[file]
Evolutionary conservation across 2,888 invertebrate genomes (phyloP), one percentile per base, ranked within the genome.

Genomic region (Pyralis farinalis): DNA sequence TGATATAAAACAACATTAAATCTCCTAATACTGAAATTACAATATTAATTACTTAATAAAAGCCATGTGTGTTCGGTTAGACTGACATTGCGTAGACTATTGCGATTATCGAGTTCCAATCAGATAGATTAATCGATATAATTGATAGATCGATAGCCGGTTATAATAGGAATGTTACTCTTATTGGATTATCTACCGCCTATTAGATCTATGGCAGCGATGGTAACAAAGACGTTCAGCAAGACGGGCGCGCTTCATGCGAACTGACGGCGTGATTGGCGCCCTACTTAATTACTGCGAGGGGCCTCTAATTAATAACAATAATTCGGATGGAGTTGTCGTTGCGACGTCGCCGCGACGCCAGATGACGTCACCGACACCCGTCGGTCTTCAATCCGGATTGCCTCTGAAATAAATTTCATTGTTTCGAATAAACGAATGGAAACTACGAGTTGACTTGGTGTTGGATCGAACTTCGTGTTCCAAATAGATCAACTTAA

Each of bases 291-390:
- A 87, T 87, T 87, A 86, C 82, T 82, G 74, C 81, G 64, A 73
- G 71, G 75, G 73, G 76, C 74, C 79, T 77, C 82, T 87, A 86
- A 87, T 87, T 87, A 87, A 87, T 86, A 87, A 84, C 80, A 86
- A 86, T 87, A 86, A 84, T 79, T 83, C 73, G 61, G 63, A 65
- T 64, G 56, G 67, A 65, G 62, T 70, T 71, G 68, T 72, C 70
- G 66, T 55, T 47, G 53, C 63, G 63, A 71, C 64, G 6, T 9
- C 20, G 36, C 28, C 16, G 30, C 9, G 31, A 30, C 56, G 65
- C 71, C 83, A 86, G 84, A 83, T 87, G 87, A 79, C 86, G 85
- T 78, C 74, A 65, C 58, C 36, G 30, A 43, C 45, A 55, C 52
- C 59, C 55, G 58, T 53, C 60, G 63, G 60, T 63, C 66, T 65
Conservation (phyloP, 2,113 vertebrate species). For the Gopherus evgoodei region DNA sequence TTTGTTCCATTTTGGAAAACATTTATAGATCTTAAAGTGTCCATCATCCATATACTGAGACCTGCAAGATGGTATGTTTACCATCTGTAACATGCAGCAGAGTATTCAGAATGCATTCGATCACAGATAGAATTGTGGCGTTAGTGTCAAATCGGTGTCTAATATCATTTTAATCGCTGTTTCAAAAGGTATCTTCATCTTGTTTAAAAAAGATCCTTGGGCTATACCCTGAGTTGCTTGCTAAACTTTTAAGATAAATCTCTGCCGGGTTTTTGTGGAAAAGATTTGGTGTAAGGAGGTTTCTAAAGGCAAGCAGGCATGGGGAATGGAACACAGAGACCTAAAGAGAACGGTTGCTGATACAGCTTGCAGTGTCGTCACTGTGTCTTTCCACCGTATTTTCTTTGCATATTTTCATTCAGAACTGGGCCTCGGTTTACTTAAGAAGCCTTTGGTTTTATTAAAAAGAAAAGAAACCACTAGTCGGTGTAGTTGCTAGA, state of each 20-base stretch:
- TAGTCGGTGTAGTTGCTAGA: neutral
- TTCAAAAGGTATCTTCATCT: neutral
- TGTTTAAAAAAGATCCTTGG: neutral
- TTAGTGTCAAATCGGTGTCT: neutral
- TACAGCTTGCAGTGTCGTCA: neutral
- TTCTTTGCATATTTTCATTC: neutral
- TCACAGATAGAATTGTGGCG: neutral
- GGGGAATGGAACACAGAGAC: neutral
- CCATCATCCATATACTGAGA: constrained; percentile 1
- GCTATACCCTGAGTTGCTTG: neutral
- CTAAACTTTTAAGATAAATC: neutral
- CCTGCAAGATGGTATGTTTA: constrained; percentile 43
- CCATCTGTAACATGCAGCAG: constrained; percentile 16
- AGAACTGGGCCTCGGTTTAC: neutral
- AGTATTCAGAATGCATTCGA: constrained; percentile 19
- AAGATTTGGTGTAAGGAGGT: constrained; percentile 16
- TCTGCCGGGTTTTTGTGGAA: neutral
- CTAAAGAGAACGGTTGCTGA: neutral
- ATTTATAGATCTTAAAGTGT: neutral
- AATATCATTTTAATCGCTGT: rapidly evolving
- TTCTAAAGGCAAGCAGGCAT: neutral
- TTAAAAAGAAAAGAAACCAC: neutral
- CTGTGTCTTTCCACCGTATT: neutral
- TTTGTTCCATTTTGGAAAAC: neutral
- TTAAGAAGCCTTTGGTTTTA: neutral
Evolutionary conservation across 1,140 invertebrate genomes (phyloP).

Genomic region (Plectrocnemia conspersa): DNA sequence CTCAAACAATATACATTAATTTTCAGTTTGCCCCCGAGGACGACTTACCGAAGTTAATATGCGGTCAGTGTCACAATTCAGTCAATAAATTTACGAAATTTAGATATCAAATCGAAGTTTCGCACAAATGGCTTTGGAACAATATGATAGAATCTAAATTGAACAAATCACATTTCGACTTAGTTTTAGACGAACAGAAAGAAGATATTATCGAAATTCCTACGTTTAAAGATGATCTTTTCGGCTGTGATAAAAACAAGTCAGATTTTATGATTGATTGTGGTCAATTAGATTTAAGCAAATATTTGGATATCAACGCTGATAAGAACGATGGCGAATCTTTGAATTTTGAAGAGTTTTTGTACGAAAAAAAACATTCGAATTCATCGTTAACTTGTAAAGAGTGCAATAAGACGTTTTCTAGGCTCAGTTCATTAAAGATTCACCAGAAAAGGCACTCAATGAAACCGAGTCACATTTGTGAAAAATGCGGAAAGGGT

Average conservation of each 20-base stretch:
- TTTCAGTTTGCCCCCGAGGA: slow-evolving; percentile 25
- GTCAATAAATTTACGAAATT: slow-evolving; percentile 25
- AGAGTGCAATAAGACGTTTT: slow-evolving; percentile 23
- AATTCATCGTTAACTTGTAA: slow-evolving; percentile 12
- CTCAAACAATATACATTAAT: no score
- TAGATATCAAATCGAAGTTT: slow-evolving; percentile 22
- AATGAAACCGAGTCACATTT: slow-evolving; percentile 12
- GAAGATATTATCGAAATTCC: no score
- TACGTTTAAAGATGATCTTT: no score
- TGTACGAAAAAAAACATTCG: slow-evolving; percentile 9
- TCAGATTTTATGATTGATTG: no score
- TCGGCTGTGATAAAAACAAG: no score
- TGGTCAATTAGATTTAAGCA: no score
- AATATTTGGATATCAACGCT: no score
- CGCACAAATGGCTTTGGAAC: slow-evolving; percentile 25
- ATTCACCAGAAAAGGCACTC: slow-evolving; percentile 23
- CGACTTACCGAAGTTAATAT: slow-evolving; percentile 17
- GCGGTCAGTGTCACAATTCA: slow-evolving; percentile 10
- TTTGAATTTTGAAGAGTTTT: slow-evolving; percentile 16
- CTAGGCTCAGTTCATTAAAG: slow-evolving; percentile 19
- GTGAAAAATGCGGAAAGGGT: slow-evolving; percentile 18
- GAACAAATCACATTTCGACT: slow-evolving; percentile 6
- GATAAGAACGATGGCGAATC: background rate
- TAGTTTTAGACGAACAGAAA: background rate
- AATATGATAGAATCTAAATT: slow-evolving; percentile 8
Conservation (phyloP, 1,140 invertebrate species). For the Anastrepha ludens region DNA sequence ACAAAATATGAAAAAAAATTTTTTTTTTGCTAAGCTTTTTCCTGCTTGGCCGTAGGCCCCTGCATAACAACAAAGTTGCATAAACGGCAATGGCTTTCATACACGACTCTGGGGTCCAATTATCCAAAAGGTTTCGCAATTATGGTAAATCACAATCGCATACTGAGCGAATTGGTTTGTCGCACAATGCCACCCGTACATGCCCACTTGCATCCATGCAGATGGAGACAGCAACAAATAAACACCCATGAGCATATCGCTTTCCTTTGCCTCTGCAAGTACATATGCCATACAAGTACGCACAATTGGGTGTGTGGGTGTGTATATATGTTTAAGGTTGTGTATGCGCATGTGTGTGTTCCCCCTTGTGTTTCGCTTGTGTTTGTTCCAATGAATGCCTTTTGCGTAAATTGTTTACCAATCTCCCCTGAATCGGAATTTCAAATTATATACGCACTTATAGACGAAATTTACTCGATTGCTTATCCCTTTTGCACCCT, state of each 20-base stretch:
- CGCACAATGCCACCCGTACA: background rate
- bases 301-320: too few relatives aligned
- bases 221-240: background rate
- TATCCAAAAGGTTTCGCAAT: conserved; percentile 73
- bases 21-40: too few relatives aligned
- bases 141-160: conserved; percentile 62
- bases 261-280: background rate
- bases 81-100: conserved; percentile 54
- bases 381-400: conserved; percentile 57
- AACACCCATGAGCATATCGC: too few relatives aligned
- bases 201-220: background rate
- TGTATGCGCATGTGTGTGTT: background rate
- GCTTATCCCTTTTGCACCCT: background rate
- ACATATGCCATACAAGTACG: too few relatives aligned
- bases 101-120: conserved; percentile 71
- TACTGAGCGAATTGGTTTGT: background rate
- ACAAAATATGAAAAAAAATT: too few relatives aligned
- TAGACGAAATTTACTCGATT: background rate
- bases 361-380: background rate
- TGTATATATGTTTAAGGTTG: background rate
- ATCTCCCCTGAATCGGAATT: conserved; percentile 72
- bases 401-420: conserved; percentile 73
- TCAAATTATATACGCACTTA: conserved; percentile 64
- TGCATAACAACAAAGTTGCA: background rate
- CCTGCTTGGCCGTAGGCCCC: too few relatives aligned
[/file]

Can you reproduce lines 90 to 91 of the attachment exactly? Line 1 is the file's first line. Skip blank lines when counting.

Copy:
- bases 401-420: conserved; percentile 73
- TCAAATTATATACGCACTTA: conserved; percentile 64